The internet seems rife with claims about which is the best self defense martial art or which is more effective in a seemingly endless effort to recruit more students. Claims of ineffectiveness based on a video of one martial artist beating another are a waste of anybody’s attention. Any person can beat another at any given moment based on many factors which may not be obvious in a video. Calls to join schools or arts based on questionable reasoning are common. Calls appealing to convenience, faster learning, instant success, solving a problem you have with crime in your neighborhood with a few quick visits to your local self-defense practitioner are also frequent. What seems to be forgotten is whether a martial art offers something a person is looking for such as a fitness and health regimen they can handle, a recreational activity, a unique skill to learn, or a reasonable expectation of learning common self-defense. After all, most people do not expect to be attacked by a champion ring fighter.
It can be useful for WingTsun students to develop self-defense scenarios in their mind as long as they are not “fixed formulas.” In other words ask yourself “what if this happened?” OK, most of my students already know that if somebody asks, “What if I took a swing at you?” or “What would you do…,” that this can be a useless and even dangerous verbal exercise. After all, you really don’t know how they will attack until they actually do. However, it can be useful to speculate with yourself. In other words, ask yourself this question as a bit of internal dialog, “How well would I do in a real self-defense situation?” “What WOULD I do if somebody came around a corner and tried to grab or hit me?” These mental exercises can help you visualize the beginning, the middle and the end of an attack defended by classical WingTsun movements. This can also aid your self-confidence.
Among martial arts for self defense, Leung Ting WingTsun® is consistent throughout. It is important from a realistic standpoint that a defender have automatic reactions trained into their nervous system so that a surprise attack can be dissolved without planning, thinking about it, or reconsidering, all of which would mean failure to defend oneself. It is also important that a self defense martial art or a self defense course not be a grab bag of ‘solutions’ which are formulaic. There are no formulas to defend in an unknown attack.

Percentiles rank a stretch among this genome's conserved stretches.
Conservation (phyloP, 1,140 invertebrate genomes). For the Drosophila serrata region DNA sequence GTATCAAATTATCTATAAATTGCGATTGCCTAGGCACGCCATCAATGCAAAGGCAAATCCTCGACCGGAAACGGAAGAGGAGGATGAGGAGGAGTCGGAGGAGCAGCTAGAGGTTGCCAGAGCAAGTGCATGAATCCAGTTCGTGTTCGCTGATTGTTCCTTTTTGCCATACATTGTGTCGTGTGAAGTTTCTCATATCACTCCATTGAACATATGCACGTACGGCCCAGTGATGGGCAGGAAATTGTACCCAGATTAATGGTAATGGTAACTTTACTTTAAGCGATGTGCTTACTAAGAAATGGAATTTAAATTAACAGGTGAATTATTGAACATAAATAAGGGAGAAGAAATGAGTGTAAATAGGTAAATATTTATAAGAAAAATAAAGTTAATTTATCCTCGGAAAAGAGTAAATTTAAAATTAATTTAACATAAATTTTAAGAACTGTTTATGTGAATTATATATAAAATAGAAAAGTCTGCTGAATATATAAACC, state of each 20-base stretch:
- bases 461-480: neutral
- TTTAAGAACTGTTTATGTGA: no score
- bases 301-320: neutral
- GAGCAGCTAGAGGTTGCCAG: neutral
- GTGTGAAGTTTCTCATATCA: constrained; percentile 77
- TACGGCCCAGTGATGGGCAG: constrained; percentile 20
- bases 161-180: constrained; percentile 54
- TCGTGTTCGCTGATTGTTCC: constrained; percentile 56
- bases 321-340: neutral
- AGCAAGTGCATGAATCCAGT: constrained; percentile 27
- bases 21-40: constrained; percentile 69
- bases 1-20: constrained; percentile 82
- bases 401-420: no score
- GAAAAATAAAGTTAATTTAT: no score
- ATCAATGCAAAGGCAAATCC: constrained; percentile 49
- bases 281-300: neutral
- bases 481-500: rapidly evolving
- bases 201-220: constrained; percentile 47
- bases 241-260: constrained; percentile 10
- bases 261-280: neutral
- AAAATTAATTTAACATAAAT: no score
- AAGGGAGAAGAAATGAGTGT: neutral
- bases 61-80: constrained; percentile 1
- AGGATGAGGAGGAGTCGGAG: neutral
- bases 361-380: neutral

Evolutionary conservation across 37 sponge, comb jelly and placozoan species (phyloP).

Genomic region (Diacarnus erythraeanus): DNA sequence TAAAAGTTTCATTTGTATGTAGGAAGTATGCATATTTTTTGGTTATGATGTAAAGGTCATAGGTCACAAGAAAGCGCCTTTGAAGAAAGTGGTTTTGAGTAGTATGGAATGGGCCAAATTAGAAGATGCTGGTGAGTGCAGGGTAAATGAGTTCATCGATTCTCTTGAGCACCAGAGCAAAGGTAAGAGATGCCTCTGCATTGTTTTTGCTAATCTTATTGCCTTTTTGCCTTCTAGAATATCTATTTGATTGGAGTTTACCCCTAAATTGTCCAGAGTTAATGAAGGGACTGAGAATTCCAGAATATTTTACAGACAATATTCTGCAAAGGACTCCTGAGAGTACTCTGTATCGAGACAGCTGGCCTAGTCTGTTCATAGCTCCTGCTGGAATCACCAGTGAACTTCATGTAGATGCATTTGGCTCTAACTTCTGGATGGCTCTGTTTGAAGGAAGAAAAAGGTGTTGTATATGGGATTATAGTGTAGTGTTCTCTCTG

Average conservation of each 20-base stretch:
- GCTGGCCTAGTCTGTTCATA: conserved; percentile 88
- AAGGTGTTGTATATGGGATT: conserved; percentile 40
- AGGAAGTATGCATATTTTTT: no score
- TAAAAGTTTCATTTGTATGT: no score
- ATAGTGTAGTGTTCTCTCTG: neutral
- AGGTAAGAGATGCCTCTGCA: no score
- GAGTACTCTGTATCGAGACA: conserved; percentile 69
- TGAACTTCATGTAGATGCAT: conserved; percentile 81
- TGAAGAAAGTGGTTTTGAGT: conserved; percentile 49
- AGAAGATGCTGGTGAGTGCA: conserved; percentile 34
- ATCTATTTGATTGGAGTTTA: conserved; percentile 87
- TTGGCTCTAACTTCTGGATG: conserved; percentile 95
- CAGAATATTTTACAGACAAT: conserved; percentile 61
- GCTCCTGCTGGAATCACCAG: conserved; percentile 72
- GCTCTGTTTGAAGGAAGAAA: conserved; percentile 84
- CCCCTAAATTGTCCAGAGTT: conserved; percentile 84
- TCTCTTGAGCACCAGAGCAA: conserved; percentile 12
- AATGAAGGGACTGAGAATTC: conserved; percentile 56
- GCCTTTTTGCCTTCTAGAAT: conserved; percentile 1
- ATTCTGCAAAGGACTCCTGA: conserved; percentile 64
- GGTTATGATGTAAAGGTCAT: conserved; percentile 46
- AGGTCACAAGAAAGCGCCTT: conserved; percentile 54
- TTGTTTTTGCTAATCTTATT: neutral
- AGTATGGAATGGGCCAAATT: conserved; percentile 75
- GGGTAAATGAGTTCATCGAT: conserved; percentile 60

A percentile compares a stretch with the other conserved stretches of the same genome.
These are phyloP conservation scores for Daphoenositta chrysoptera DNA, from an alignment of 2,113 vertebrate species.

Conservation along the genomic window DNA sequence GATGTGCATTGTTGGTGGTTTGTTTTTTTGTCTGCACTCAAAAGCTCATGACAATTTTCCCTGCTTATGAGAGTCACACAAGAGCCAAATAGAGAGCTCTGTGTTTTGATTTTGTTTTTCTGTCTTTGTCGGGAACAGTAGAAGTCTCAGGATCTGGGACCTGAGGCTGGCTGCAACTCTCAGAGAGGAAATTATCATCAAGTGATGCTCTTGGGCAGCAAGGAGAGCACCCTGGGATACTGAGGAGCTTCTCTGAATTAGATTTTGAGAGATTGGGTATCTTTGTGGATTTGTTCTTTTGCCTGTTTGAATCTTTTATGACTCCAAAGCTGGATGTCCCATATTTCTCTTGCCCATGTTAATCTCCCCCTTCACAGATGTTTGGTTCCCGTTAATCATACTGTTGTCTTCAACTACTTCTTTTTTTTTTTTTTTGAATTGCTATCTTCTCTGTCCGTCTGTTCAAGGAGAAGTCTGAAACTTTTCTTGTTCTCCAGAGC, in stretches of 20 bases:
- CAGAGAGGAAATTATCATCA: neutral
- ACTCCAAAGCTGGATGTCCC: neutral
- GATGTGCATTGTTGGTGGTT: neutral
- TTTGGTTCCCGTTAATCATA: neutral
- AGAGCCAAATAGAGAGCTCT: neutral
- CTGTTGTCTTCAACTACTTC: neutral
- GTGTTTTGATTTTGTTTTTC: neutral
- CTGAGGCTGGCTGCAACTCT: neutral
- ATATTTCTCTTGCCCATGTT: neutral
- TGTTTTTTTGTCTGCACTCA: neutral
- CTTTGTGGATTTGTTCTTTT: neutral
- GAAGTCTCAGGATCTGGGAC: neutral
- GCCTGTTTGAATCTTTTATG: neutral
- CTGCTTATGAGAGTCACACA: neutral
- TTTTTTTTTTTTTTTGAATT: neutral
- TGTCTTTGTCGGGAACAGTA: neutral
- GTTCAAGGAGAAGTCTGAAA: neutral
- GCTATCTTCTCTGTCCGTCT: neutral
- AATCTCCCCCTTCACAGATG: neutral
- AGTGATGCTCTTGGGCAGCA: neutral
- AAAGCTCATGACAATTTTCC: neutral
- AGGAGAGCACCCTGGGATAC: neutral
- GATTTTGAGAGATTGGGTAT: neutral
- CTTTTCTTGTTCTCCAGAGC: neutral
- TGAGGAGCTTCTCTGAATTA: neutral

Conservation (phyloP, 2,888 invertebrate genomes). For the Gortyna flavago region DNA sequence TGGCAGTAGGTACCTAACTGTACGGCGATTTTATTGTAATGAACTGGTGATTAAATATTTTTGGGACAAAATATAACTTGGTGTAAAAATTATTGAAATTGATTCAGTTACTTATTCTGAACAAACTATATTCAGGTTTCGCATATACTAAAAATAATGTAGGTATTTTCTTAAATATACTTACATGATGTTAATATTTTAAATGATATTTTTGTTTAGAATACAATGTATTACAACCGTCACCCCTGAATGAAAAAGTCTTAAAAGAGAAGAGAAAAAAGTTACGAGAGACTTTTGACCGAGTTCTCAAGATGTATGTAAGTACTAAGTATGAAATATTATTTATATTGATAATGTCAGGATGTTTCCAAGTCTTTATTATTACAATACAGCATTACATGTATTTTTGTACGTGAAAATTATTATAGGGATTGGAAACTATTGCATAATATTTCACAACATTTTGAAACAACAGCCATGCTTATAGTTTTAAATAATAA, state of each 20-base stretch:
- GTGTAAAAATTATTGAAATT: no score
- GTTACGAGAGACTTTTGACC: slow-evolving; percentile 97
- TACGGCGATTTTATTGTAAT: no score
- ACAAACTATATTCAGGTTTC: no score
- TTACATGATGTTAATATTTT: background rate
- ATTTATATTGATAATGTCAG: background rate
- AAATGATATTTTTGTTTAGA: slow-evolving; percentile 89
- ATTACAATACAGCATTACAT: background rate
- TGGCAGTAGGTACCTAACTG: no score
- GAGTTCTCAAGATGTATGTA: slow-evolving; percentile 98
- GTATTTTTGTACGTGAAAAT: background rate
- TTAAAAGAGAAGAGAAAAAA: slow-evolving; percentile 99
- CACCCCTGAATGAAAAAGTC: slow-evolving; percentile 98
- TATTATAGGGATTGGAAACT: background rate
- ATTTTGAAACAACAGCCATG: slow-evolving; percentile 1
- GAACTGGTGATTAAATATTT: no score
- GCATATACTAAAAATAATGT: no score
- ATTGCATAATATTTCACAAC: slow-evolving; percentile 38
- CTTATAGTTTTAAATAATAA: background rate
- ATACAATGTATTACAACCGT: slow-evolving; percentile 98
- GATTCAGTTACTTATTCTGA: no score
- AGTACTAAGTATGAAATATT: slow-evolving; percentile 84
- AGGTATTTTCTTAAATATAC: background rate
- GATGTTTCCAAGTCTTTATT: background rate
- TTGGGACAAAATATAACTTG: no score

Logic permeates the WingTsun™ approach. The simplest idea is the best idea in the WingTsun way of self-defense. A human tendency is to over-think and complicate matters. In a life or death struggle the simplest path is often a straight-line to the target and also the quickest. Sometimes there are barriers. WingTsun has the answers there too and WingTsun has a simple solution that does not involve a clash of forces.
Wing Tsun is a concept-oriented martial art. Although Wing Tsun has its very own economical techniques that have a certain structure designed to cut off the long way taken by another fighter or attacker, many of the principals can and often have been used by other styles!
The idea of Wing Tsun is very specific for self-defense. There is no provision for power as the primary emphasis in doing techniques and there is no provision to prolong the fight. Rather we teach the skill of using an attacker’s power to end the fight quickly. That is not to say that Wing Tsun does not consider power as important. Students are instructed to use the three-section wall bag to build power in the punches and kicks.